Tips for losing weight when confronted with cakes and cookies

February 13, 2006|by KRISTIN WILSON

At Tristate Electronic Manufacturing in Hagerstown, it used to be a common occurrence to have doughnuts, cake or other sugary goodies in the employees' break room. But once the employees started challenging each other to shape up, the doughnuts disappeared, replaced with healthful treats like fresh fruit.

The workplace can be a pitfall for people trying to eat more healthfully or trying to reduce high-fat and high-sugar foods in their diets. Co-workers bring in treats to celebrate a promotion, birthday or anniversary or, in the spirit of camaraderie, take each other out to lunch.

If this sounds like your work environment and you're trying to avoid such food traps, here are some tips to make it through the day:


Avoid peer pressure. "Sometimes people can be tempted to stray from their diet if they are eating with a group of people because they feel awkward eating something different from the group," says Barbara Bogley, a counselor with Behavioral Health Services at Washington County Hospital.

For people who have a lunch group, or who are in the habit of ordering takeout food with co-workers, it can be difficult to make diet changes, Bogley explains. She recommends telling co-workers, "I'm trying to be healthy," instead of telling them, "I'm on a diet." Talking about making healthful changes might encourage co-workers to be supportive and make changes themselves.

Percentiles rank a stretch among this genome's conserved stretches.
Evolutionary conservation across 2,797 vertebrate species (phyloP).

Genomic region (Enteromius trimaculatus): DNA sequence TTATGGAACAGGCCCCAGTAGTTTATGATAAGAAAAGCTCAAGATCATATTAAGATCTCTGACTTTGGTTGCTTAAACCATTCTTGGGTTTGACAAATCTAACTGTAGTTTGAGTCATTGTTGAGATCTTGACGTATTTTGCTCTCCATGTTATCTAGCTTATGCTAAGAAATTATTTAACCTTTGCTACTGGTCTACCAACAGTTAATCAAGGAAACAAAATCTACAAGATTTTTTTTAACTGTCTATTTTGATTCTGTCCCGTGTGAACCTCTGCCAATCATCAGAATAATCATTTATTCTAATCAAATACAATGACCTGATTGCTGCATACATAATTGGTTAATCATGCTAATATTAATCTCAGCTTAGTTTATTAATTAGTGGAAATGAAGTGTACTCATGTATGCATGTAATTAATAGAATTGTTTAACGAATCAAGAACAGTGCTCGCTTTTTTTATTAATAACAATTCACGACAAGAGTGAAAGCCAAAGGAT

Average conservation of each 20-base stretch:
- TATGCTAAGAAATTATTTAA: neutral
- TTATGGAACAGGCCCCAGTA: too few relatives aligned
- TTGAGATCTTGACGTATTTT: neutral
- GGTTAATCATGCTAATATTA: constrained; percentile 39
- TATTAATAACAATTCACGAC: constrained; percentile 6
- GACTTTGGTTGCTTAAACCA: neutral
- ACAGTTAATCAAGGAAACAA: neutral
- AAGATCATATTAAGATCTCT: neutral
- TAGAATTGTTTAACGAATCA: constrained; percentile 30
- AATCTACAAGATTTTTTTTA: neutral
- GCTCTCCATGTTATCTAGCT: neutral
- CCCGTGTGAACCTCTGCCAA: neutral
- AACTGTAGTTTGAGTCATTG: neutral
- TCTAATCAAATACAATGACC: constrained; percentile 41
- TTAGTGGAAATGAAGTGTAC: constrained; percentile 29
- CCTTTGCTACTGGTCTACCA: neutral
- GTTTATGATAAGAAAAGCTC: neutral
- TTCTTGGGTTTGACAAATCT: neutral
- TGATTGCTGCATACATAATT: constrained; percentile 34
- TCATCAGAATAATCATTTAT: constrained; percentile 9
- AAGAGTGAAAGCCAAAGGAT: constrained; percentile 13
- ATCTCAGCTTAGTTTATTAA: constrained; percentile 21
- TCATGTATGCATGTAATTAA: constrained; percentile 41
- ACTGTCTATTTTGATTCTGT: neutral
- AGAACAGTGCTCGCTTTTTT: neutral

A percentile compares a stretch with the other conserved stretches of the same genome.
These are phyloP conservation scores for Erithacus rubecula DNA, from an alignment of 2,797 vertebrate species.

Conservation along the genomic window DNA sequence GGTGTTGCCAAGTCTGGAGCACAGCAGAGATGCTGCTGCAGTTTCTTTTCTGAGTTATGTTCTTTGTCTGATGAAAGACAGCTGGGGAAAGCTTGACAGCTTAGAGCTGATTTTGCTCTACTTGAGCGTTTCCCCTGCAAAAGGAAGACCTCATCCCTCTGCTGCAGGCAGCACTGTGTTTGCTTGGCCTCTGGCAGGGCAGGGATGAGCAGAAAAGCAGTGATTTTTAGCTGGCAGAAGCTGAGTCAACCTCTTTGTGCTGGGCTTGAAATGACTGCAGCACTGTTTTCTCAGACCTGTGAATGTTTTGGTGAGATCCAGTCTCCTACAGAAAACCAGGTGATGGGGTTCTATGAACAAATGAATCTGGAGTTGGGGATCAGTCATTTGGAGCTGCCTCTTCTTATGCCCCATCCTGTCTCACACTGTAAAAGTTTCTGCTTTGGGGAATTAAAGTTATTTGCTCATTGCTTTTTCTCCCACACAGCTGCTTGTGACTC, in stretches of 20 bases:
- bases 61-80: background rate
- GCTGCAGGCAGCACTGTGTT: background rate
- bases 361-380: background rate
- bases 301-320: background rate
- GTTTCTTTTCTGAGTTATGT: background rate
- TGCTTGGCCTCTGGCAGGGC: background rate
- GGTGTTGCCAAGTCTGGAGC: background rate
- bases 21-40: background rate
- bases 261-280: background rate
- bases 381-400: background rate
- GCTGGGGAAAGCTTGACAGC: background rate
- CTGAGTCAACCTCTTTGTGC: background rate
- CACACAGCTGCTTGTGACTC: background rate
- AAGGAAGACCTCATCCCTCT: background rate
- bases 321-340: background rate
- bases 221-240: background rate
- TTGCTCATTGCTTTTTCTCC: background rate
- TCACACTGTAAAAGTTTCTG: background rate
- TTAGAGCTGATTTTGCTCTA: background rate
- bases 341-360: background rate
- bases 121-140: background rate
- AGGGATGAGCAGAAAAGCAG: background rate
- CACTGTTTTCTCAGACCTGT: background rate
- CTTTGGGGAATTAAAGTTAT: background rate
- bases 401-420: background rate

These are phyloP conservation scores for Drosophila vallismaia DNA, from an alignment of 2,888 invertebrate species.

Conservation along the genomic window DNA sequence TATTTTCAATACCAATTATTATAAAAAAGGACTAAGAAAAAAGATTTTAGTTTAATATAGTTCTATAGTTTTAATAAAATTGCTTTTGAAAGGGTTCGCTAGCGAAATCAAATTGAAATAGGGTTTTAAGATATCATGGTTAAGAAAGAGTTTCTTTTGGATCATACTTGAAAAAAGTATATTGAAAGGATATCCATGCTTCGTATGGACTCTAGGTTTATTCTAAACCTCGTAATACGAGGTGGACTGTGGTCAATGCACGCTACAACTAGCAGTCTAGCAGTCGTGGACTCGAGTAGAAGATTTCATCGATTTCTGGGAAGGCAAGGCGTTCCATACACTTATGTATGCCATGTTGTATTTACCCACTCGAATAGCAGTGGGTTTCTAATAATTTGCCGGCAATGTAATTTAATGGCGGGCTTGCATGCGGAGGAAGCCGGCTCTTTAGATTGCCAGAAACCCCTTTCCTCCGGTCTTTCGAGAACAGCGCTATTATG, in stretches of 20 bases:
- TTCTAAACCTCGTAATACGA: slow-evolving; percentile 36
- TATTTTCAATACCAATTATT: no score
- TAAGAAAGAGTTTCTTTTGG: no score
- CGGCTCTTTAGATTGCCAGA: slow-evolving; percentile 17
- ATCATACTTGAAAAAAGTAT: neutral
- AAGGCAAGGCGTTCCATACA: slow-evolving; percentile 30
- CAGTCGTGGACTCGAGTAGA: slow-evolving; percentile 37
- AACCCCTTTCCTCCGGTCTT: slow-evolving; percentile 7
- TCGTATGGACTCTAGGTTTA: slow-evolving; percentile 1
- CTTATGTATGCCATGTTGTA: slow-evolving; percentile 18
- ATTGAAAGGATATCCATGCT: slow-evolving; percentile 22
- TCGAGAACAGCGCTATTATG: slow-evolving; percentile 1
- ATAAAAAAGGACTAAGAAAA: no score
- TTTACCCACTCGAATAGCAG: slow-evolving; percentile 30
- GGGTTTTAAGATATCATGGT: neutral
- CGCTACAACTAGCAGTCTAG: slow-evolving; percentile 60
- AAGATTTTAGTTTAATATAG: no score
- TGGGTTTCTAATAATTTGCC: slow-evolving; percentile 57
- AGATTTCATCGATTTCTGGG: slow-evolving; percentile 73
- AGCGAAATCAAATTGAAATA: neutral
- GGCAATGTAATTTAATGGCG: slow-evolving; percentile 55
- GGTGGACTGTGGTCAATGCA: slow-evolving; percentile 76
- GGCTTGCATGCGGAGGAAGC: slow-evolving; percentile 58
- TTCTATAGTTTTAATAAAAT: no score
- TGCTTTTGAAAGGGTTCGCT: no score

BYOS - Bring your own snacks. "If you're in an office where people tend to bring in goodies and treats, bring your own healthy snacks," Bogley suggests. Especially when hungry, treats lying around the office can be tempting. Fruits such as apples, grapes and bananas, and vegetables such as carrots, celery and cucumber are no-mess munchies that can be eaten easily at the desk, Bogley says. Other healthful snack options include yogurt, whole-grain crackers and low-fat cheese.

Before, during or after work. To be serious about getting into shape, people must exercise, Bogley says. Finding the time for exercise with work schedules and family obligations can be difficult, she says. Exercising "requires planning," she says. "People are working more and more overtime and there's just not time to exercise. You have to make time. There's never going to be more time in the day.

"If you can exercise once a week it's better than nothing," she adds. "When people get in their minds they have to work out a certain number of days, they get stressed out about the fact that they are not exercising. If you only work out on the weekends, so be it."

Balance choices. Jan Crudden, executive director of Healthy Communities Partnership of Franklin County in Pennsylvania. tells people there is no food that is inherently bad. Some foods have more calories and fat than others, but that doesn't mean you can't eat them - as long as you are exercising enough to burn those extra calories, she says.

"What we are really emphasizing is the whole concept of balance," she says. If you decide to have a cheeseburger with co-workers at lunch, what are you going to do to burn extra calories, she asks.

She also encourages people who are strapped for time to "find a way of increasing activity within your job."

Ask yourself: "Where can I add five minutes of activity?" she says. Or, "Do you have to always be sitting when you do your job?" Deliver a message personally instead of sending e-mails or take a walk around the building during a five-minute break. Maybe you can walk to a place to have lunch instead of driving.

"It's important for people to look at their life and see where they can fit in half an hour or 10 minutes" of exercise, Crudden says.

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